Cybersecurity

Senate signals piecemeal approach on cybersecurity

US Capitol

A draft cybersecurity bill from the Senate Commerce Committee puts the National Institute of Standards and Technology (NIST) in charge of developing guidelines for public-private collaboration on threats to critical infrastructure.

The July 10 draft, which has support from committee Chairman John Rockefeller, (D-W.Va.), and Ranking Member John Thune, (R-S.D.), differs from earlier Senate efforts at cybersecurity legislation on two key fronts.

First, it is rather modest in scope, covering critical infrastructure risks, cybersecurity research, and workforce development, and has some common elements with bills that have already passed in the House. Second, it proposes a voluntary rather than mandatory regime of information sharing between government and commercial infrastructure operators -- a position key senators adopted in 2012 only after trying unsuccessfully to require such sharing.

The new language updates NIST's charter to include the development of "a voluntary, industry-led set of standards, guidelines, and best practices, methodologies, procedures, and processes to reduce cyber risks to critical infrastructure." Under the draft, NIST would not be able to require industry to adopt specific solutions or IT products, or mandate specific guidelines for the design and development of products or services. This is largely consistent with President Obama's February executive order, which created a framework for the protection of critical infrastructure.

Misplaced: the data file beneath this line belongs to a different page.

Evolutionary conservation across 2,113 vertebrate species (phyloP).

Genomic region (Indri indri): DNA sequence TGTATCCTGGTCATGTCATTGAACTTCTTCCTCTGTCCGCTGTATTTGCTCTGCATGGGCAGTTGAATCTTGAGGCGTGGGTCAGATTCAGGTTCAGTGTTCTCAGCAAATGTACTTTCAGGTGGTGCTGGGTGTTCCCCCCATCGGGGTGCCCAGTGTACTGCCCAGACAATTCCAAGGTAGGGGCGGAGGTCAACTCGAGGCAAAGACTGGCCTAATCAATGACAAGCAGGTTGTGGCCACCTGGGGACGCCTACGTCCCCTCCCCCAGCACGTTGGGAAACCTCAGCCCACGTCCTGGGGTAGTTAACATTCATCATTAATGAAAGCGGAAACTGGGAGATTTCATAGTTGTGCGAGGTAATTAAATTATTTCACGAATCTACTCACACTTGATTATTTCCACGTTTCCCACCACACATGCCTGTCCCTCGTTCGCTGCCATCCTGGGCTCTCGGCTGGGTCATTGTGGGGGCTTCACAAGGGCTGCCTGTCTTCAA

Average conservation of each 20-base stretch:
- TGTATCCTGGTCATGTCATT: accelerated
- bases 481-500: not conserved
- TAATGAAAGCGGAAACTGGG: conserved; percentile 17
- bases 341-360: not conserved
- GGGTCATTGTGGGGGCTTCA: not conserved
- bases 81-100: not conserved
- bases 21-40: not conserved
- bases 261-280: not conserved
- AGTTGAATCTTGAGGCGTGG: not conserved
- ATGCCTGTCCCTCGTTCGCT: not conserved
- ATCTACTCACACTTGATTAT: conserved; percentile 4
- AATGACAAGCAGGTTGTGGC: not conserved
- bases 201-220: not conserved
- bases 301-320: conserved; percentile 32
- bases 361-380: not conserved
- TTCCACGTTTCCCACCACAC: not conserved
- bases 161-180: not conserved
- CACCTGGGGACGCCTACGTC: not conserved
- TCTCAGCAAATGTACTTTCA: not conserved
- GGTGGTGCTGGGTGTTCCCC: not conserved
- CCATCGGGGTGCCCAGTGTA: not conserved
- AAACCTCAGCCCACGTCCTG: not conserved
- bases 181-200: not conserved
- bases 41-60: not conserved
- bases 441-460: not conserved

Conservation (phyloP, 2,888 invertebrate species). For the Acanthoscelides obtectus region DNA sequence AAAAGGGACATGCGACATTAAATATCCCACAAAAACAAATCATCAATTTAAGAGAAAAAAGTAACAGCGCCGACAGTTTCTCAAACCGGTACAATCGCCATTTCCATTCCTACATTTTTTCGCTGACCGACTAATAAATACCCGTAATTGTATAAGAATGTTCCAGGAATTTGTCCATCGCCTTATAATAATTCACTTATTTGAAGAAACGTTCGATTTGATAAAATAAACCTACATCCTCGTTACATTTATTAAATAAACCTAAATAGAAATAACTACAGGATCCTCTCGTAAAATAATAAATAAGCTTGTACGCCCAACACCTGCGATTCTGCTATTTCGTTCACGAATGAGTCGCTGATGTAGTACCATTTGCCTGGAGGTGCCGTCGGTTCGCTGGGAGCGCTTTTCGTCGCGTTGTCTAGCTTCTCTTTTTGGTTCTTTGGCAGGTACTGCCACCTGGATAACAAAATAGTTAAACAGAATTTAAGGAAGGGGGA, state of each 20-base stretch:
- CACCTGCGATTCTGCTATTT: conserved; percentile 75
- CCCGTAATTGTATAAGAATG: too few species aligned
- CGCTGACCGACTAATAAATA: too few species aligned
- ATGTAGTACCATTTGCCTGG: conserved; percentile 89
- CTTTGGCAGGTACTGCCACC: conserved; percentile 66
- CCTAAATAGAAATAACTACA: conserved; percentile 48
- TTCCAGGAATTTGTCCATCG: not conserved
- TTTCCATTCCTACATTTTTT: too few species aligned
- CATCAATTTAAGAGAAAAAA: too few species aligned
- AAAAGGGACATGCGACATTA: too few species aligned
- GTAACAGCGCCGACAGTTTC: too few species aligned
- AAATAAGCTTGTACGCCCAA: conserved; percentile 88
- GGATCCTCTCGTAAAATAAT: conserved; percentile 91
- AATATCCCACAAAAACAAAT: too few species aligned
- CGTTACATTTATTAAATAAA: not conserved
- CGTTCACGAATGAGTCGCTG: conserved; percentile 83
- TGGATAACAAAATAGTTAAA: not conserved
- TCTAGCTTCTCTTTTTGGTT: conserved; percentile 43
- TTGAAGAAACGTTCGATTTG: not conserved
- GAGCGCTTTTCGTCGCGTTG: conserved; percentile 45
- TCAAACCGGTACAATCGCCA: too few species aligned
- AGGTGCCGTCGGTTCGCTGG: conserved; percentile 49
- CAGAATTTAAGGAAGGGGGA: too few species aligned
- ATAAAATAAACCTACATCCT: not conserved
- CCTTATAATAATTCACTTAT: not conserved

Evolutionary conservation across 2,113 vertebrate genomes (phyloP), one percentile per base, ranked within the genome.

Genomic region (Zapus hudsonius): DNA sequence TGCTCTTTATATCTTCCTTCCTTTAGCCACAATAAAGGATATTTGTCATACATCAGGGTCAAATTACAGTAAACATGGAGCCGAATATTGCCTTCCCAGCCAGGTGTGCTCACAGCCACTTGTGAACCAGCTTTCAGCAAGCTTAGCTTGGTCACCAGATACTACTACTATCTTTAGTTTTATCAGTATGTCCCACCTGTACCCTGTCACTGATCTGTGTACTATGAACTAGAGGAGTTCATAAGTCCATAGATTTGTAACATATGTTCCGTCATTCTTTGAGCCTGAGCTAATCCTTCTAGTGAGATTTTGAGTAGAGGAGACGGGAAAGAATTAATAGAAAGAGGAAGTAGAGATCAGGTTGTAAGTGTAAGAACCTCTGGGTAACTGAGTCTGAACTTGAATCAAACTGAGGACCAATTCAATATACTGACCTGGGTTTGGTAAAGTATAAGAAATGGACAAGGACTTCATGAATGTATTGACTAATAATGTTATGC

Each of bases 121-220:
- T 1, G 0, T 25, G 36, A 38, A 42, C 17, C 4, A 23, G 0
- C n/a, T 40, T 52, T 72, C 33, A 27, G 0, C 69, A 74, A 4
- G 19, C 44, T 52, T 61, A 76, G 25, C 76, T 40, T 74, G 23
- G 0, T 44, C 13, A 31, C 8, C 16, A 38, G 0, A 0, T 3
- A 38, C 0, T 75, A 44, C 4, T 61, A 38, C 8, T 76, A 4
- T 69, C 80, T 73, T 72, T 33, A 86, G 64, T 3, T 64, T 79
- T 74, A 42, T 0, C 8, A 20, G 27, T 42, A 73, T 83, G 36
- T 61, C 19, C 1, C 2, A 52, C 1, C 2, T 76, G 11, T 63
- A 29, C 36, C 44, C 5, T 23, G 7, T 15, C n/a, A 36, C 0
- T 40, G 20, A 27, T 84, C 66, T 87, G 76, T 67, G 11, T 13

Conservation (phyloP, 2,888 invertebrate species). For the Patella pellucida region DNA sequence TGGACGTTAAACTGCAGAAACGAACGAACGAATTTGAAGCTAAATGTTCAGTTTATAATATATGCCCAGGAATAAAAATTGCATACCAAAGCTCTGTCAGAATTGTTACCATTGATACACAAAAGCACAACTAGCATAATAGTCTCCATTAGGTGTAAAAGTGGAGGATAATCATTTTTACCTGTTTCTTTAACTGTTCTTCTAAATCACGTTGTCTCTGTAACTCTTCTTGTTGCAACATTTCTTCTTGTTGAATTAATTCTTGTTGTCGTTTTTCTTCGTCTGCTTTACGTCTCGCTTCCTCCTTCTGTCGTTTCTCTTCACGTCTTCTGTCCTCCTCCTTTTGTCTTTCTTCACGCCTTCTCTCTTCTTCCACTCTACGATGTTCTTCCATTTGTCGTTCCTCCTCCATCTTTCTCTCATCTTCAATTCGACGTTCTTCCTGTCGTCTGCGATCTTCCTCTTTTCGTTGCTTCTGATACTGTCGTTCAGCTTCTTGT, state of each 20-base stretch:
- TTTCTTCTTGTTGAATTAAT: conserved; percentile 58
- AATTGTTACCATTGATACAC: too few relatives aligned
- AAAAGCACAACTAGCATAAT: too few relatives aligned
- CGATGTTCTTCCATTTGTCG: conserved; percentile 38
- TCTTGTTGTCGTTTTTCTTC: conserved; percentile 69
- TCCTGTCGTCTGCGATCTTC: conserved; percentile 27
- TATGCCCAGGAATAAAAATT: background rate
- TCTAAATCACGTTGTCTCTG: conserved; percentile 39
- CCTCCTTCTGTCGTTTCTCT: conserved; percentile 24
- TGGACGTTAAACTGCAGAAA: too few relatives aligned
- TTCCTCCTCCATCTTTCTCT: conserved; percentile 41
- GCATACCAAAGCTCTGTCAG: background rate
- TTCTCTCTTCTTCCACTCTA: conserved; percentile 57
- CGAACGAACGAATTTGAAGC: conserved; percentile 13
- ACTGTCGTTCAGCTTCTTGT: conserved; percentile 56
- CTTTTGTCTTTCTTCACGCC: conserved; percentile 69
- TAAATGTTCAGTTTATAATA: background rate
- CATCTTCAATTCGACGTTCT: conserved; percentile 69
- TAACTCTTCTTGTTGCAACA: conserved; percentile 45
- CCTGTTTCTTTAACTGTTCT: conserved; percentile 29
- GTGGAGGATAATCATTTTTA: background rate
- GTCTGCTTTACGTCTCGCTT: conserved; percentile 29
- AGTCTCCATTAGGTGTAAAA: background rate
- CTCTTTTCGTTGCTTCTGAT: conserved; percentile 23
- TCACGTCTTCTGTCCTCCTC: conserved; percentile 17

The bill also looks to train qualified personnel to work in government cybersecurity through a "scholarship-for-service" program that offers tuition for promising students with an aptitude in computer science and related fields, with the expectation that they will ply their skills on behalf of the government. The bill orders a study of existing cyber security education programs to find out whether their curricula match up with the demands of the field, as well as an analysis of impediments facing the federal government in attracting qualified cybersecurity personnel. Further, the bill directs the Office of Science and Technology Policy to expand its work in designing reliable networks, testing third-party software, protecting privacy, and securing the cloud.

The workforce and education components of the draft track fairly closely with measures passed by the House of Representatives in the Cybersecurity Enhancement Act of 2013 and the Advancing America's Networking and Information Technology Research and Development Act. Both those bills have been referred to the Senate Commerce Committee.

About the Author

Adam Mazmanian is executive editor of FCW.